<sub xmlns:mml="http://www.w3.org/1998/Math/MathML" xmlns:xlink="http://www.w3.org/1999/xlink">1</sub>
, ... , x
<sub xmlns:mml="http://www.w3.org/1998/Math/MathML" xmlns:xlink="http://www.w3.org/1999/xlink">n</sub>
) is corrupted by a permutation π ∈ S
<sub xmlns:mml="http://www.w3.org/1998/Math/MathML" xmlns:xlink="http://www.w3.org/1999/xlink">n</sub>
to yield the received wordy = (y
<sub xmlns:mml="http://www.w3.org/1998/Math/MathML" xmlns:xlink="http://www.w3.org/1999/xlink">1</sub>
, . . . , y
<sub xmlns:mml="http://www.w3.org/1998/Math/MathML" xmlns:xlink="http://www.w3.org/1999/xlink">n</sub>
), where y
<sub xmlns:mml="http://www.w3.org/1998/Math/MathML" xmlns:xlink="http://www.w3.org/1999/xlink">i</sub>
= x
<sub xmlns:mml="http://www.w3.org/1998/Math/MathML" xmlns:xlink="http://www.w3.org/1999/xlink">π(i)</sub>
. We initiate the study of worst case (or zero-error) communication over permutation channels that distort the information by applying permutations π, which are limited to displacing any symbol by at most r locations, i.e., permutations π with weight at most r in the ℓ
<sub xmlns:mml="http://www.w3.org/1998/Math/MathML" xmlns:xlink="http://www.w3.org/1999/xlink">∞</sub>
-metric. We present direct and recursive constructions, as well as bounds on the rate of such channels for binary and general alphabets. Specific attention is given to the case of r = 1.

Due to its longevity and enormous information density, DNA is an attractive medium for archival storage. In this work, we study the fundamental limits and tradeoffs of DNA-based storage systems under a simple model, motivated by current technological constraints on DNA synthesis and sequencing. Our model captures two key distinctive aspects of DNA storage systems: (1) the data is written onto many short DNA molecules that are stored in an unordered way and (2) the data is read by randomly sampling from this DNA pool. Under this model, we characterize the storage capacity, and show that a simple index-based coding scheme is optimal.

DNA is an attractive medium to store digital information. Here we report a storage strategy, called DNA Fountain, that is highly robust and approaches the information capacity per nucleotide. Using our approach, we stored a full computer operating system, movie, and other files with a total of 2.14 × 10⁶ bytes in DNA oligonucleotides and perfectly retrieved the information from a sequencing coverage equivalent to a single tile of Illumina sequencing. We also tested a process that can allow 2.18 × 10¹⁵ retrievals using the original DNA sample and were able to perfectly decode the data. Finally, we explored the limit of our architecture in terms of bytes per molecule and obtained a perfect retrieval from a density of 215 petabytes per gram of DNA, orders of magnitude higher than previous reports.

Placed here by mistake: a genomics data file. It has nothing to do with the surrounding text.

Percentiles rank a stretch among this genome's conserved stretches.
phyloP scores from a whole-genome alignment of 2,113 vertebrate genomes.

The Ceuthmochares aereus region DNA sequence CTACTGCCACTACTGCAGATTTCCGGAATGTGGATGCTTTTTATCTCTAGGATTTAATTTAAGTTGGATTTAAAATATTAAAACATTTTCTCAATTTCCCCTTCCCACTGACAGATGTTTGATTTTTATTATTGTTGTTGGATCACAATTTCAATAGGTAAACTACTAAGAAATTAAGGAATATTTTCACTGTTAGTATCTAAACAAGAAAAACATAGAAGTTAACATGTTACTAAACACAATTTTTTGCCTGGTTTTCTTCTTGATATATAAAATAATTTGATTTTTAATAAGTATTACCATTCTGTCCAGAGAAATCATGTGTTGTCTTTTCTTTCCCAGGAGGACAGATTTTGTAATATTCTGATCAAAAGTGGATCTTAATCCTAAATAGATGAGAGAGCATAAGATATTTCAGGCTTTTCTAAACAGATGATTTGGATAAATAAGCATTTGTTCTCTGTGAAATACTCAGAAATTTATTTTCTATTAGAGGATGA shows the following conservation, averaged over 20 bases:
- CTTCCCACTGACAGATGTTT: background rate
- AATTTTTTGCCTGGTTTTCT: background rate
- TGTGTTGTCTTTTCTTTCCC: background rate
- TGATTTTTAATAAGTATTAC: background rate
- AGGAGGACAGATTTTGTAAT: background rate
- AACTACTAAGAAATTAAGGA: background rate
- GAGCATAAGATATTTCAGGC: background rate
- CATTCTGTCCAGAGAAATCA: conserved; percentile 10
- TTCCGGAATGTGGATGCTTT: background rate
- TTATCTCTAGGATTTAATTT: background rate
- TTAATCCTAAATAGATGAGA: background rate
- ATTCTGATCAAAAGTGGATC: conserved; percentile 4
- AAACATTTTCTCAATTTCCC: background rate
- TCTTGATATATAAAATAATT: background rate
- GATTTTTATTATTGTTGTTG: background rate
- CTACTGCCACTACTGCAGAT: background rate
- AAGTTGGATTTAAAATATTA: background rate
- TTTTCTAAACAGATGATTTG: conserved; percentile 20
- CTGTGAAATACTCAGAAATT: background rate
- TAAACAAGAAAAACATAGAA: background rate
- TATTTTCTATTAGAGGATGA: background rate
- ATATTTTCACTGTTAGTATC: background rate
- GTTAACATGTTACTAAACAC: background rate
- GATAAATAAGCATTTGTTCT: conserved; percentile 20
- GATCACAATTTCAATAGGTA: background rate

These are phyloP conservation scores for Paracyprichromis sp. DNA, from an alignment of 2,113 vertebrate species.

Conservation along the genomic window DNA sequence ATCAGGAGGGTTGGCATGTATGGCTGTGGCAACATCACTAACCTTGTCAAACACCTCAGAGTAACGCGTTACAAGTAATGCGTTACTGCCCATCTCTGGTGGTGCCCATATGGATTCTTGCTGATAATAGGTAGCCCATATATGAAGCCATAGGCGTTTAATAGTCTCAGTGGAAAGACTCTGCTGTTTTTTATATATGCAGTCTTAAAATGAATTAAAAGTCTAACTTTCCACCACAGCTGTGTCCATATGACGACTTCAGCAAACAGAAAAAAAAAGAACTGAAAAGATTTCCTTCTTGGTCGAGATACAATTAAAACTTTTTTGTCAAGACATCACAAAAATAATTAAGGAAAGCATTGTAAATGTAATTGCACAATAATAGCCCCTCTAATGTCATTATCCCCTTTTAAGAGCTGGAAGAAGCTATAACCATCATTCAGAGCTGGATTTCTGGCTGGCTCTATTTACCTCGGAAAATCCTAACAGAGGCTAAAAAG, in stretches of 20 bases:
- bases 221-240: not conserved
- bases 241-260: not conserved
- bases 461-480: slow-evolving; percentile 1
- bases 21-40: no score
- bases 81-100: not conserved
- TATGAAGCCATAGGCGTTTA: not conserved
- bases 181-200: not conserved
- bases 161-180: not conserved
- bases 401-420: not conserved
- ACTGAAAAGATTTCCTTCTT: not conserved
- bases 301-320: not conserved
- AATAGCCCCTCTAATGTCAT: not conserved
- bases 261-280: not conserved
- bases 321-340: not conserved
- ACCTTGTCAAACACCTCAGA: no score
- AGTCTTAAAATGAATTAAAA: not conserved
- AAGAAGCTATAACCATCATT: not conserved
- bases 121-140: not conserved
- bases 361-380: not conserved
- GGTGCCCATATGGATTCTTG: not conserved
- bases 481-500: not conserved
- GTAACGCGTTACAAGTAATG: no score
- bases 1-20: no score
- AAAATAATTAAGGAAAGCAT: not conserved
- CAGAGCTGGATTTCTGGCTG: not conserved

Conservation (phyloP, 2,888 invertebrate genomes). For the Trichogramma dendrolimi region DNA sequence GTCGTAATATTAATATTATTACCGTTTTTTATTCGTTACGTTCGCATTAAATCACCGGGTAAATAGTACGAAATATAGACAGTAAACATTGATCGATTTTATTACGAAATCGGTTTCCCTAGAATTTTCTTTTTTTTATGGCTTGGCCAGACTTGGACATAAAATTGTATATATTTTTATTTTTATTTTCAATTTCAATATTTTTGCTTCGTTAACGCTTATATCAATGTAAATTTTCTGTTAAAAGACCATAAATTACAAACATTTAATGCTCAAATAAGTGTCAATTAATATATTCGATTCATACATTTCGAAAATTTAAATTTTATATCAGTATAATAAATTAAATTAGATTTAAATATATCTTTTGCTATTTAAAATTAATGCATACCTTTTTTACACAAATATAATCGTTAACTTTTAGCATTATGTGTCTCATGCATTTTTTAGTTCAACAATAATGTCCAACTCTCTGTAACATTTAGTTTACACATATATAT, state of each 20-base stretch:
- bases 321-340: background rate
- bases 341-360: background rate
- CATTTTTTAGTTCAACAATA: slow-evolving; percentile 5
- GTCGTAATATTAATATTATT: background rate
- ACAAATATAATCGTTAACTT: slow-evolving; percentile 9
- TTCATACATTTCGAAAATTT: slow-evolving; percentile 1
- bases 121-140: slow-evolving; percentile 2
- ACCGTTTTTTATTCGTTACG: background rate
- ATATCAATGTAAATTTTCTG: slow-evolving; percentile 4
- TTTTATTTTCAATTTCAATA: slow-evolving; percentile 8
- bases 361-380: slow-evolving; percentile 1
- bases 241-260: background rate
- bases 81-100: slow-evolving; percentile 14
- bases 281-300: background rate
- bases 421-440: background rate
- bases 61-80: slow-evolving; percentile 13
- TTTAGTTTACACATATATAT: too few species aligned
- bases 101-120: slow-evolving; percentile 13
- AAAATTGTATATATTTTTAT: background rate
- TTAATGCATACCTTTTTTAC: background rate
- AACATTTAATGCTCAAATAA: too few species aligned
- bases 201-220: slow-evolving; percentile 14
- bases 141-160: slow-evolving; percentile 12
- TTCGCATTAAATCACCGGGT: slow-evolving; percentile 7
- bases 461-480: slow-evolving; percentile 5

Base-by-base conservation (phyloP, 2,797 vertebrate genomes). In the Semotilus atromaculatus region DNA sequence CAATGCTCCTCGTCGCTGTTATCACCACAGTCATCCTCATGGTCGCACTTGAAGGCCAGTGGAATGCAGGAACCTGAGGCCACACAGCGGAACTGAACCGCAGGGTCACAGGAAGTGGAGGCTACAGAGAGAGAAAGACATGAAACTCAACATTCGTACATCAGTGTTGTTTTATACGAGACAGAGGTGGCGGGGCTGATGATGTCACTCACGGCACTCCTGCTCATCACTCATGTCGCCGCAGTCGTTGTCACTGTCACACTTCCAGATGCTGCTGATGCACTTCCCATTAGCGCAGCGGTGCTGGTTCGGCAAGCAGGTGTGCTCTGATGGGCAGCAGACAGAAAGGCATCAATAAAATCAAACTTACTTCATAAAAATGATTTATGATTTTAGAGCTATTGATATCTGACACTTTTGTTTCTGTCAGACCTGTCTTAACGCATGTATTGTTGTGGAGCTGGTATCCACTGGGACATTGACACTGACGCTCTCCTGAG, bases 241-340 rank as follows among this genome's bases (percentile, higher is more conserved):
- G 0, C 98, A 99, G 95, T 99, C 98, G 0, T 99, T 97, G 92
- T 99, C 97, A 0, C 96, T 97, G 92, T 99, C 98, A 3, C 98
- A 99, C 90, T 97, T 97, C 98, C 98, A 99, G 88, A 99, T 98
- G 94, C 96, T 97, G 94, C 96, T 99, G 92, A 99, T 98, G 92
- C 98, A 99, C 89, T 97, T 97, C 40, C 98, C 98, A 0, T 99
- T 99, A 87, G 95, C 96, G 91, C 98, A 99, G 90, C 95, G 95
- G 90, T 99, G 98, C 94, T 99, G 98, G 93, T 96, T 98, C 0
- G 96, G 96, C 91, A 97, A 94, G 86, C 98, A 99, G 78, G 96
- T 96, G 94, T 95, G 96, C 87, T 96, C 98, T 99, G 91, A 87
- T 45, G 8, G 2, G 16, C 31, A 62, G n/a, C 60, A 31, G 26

Demand for data storage is growing exponentially, but the capacity of existing storage media is not keeping up. Using DNA to archive data is an attractive possibility because it is extremely dense, with a raw limit of 1 exabyte/mm³ (109 GB/mm³), and long-lasting, with observed half-life of over 500 years. This paper presents an architecture for a DNA-based archival storage system. It is structured as a key-value store, and leverages common biochemical techniques to provide random access. We also propose a new encoding scheme that offers controllable redundancy, trading off reliability for density. We demonstrate feasibility, random access, and robustness of the proposed encoding with wet lab experiments involving 151 kB of synthesized DNA and a 42 kB random-access subset, and simulation experiments of larger sets calibrated to the wet lab experiments. Finally, we highlight trends in biotechnology that indicate the impending practicality of DNA storage for much larger datasets.

Demand for data storage is growing exponentially, but the capacity of existing storage media is not keeping up. Using DNA to archive data is an attractive possibility because it is extremely dense, with a raw limit of 1 exabyte/mm³ (109 GB/mm³), and long-lasting, with observed half-life of over 500 years. This paper presents an architecture for a DNA-based archival storage system. It is structured as a key-value store, and leverages common biochemical techniques to provide random access. We also propose a new encoding scheme that offers controllable redundancy, trading off reliability for density. We demonstrate feasibility, random access, and robustness of the proposed encoding with wet lab experiments involving 151 kB of synthesized DNA and a 42 kB random-access subset, and simulation experiments of larger sets calibrated to the wet lab experiments. Finally, we highlight trends in biotechnology that indicate the impending practicality of DNA storage for much larger datasets.